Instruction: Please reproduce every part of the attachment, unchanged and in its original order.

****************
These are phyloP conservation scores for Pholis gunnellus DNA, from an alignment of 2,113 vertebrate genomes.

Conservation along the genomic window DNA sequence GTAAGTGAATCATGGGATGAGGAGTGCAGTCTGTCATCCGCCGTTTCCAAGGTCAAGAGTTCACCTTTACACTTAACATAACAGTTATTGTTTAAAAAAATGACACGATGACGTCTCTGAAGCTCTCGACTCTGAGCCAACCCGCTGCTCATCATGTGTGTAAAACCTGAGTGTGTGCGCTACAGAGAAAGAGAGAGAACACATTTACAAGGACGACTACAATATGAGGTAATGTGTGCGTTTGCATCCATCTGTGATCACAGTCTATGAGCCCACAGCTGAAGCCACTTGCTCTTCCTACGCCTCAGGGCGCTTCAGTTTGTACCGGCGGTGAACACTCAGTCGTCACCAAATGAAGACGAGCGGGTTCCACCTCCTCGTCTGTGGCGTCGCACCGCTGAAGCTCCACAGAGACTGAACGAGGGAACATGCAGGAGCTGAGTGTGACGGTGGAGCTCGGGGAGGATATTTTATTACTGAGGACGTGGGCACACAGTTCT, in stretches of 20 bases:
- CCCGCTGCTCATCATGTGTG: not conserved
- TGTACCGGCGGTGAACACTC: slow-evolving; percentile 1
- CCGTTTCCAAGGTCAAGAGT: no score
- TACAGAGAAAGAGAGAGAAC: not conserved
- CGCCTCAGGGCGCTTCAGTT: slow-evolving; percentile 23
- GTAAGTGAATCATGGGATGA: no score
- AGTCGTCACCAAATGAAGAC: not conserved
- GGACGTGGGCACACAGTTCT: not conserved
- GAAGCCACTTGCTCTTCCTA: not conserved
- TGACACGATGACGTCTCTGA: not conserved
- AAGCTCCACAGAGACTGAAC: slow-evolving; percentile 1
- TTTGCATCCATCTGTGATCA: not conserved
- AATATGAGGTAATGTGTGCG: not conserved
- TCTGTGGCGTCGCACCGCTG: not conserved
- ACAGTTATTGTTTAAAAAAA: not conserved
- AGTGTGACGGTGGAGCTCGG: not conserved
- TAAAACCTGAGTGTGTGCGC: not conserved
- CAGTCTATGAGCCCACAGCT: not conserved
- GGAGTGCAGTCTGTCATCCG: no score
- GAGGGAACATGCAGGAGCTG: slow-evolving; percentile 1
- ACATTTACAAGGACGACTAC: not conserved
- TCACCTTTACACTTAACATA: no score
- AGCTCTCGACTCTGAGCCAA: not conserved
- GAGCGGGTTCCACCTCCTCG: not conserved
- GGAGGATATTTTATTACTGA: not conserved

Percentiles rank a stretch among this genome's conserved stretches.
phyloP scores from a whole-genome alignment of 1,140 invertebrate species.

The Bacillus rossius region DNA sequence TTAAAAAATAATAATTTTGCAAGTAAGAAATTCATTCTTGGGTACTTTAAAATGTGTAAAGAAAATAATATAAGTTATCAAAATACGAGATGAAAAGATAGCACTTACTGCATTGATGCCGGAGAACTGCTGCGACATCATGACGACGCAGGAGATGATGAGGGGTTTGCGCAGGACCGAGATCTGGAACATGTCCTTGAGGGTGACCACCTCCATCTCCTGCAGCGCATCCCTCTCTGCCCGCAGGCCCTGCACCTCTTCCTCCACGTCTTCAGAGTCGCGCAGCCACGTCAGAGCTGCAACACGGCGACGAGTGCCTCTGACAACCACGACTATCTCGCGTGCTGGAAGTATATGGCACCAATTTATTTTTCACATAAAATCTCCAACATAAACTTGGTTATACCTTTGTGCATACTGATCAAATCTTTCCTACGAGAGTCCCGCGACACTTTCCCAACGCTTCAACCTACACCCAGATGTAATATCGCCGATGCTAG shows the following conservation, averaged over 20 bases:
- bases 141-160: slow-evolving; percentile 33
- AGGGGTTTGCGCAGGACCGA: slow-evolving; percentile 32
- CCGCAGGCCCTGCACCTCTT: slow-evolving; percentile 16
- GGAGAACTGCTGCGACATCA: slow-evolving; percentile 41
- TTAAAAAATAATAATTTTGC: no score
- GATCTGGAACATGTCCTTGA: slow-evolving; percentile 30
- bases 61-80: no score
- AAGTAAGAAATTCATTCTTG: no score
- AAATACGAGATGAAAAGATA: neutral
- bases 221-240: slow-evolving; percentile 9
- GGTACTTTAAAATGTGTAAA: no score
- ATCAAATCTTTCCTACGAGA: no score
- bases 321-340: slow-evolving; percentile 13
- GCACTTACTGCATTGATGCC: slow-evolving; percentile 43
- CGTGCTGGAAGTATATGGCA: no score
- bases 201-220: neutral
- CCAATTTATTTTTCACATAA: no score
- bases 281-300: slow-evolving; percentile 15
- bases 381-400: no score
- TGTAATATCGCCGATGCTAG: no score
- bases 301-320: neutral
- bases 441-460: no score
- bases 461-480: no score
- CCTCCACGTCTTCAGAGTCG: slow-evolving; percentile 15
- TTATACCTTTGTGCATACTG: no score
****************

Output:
These are phyloP conservation scores for Pholis gunnellus DNA, from an alignment of 2,113 vertebrate genomes.

Conservation along the genomic window DNA sequence GTAAGTGAATCATGGGATGAGGAGTGCAGTCTGTCATCCGCCGTTTCCAAGGTCAAGAGTTCACCTTTACACTTAACATAACAGTTATTGTTTAAAAAAATGACACGATGACGTCTCTGAAGCTCTCGACTCTGAGCCAACCCGCTGCTCATCATGTGTGTAAAACCTGAGTGTGTGCGCTACAGAGAAAGAGAGAGAACACATTTACAAGGACGACTACAATATGAGGTAATGTGTGCGTTTGCATCCATCTGTGATCACAGTCTATGAGCCCACAGCTGAAGCCACTTGCTCTTCCTACGCCTCAGGGCGCTTCAGTTTGTACCGGCGGTGAACACTCAGTCGTCACCAAATGAAGACGAGCGGGTTCCACCTCCTCGTCTGTGGCGTCGCACCGCTGAAGCTCCACAGAGACTGAACGAGGGAACATGCAGGAGCTGAGTGTGACGGTGGAGCTCGGGGAGGATATTTTATTACTGAGGACGTGGGCACACAGTTCT, in stretches of 20 bases:
- CCCGCTGCTCATCATGTGTG: not conserved
- TGTACCGGCGGTGAACACTC: slow-evolving; percentile 1
- CCGTTTCCAAGGTCAAGAGT: no score
- TACAGAGAAAGAGAGAGAAC: not conserved
- CGCCTCAGGGCGCTTCAGTT: slow-evolving; percentile 23
- GTAAGTGAATCATGGGATGA: no score
- AGTCGTCACCAAATGAAGAC: not conserved
- GGACGTGGGCACACAGTTCT: not conserved
- GAAGCCACTTGCTCTTCCTA: not conserved
- TGACACGATGACGTCTCTGA: not conserved
- AAGCTCCACAGAGACTGAAC: slow-evolving; percentile 1
- TTTGCATCCATCTGTGATCA: not conserved
- AATATGAGGTAATGTGTGCG: not conserved
- TCTGTGGCGTCGCACCGCTG: not conserved
- ACAGTTATTGTTTAAAAAAA: not conserved
- AGTGTGACGGTGGAGCTCGG: not conserved
- TAAAACCTGAGTGTGTGCGC: not conserved
- CAGTCTATGAGCCCACAGCT: not conserved
- GGAGTGCAGTCTGTCATCCG: no score
- GAGGGAACATGCAGGAGCTG: slow-evolving; percentile 1
- ACATTTACAAGGACGACTAC: not conserved
- TCACCTTTACACTTAACATA: no score
- AGCTCTCGACTCTGAGCCAA: not conserved
- GAGCGGGTTCCACCTCCTCG: not conserved
- GGAGGATATTTTATTACTGA: not conserved

Percentiles rank a stretch among this genome's conserved stretches.
phyloP scores from a whole-genome alignment of 1,140 invertebrate species.

The Bacillus rossius region DNA sequence TTAAAAAATAATAATTTTGCAAGTAAGAAATTCATTCTTGGGTACTTTAAAATGTGTAAAGAAAATAATATAAGTTATCAAAATACGAGATGAAAAGATAGCACTTACTGCATTGATGCCGGAGAACTGCTGCGACATCATGACGACGCAGGAGATGATGAGGGGTTTGCGCAGGACCGAGATCTGGAACATGTCCTTGAGGGTGACCACCTCCATCTCCTGCAGCGCATCCCTCTCTGCCCGCAGGCCCTGCACCTCTTCCTCCACGTCTTCAGAGTCGCGCAGCCACGTCAGAGCTGCAACACGGCGACGAGTGCCTCTGACAACCACGACTATCTCGCGTGCTGGAAGTATATGGCACCAATTTATTTTTCACATAAAATCTCCAACATAAACTTGGTTATACCTTTGTGCATACTGATCAAATCTTTCCTACGAGAGTCCCGCGACACTTTCCCAACGCTTCAACCTACACCCAGATGTAATATCGCCGATGCTAG shows the following conservation, averaged over 20 bases:
- bases 141-160: slow-evolving; percentile 33
- AGGGGTTTGCGCAGGACCGA: slow-evolving; percentile 32
- CCGCAGGCCCTGCACCTCTT: slow-evolving; percentile 16
- GGAGAACTGCTGCGACATCA: slow-evolving; percentile 41
- TTAAAAAATAATAATTTTGC: no score
- GATCTGGAACATGTCCTTGA: slow-evolving; percentile 30
- bases 61-80: no score
- AAGTAAGAAATTCATTCTTG: no score
- AAATACGAGATGAAAAGATA: neutral
- bases 221-240: slow-evolving; percentile 9
- GGTACTTTAAAATGTGTAAA: no score
- ATCAAATCTTTCCTACGAGA: no score
- bases 321-340: slow-evolving; percentile 13
- GCACTTACTGCATTGATGCC: slow-evolving; percentile 43
- CGTGCTGGAAGTATATGGCA: no score
- bases 201-220: neutral
- CCAATTTATTTTTCACATAA: no score
- bases 281-300: slow-evolving; percentile 15
- bases 381-400: no score
- TGTAATATCGCCGATGCTAG: no score
- bases 301-320: neutral
- bases 441-460: no score
- bases 461-480: no score
- CCTCCACGTCTTCAGAGTCG: slow-evolving; percentile 15
- TTATACCTTTGTGCATACTG: no score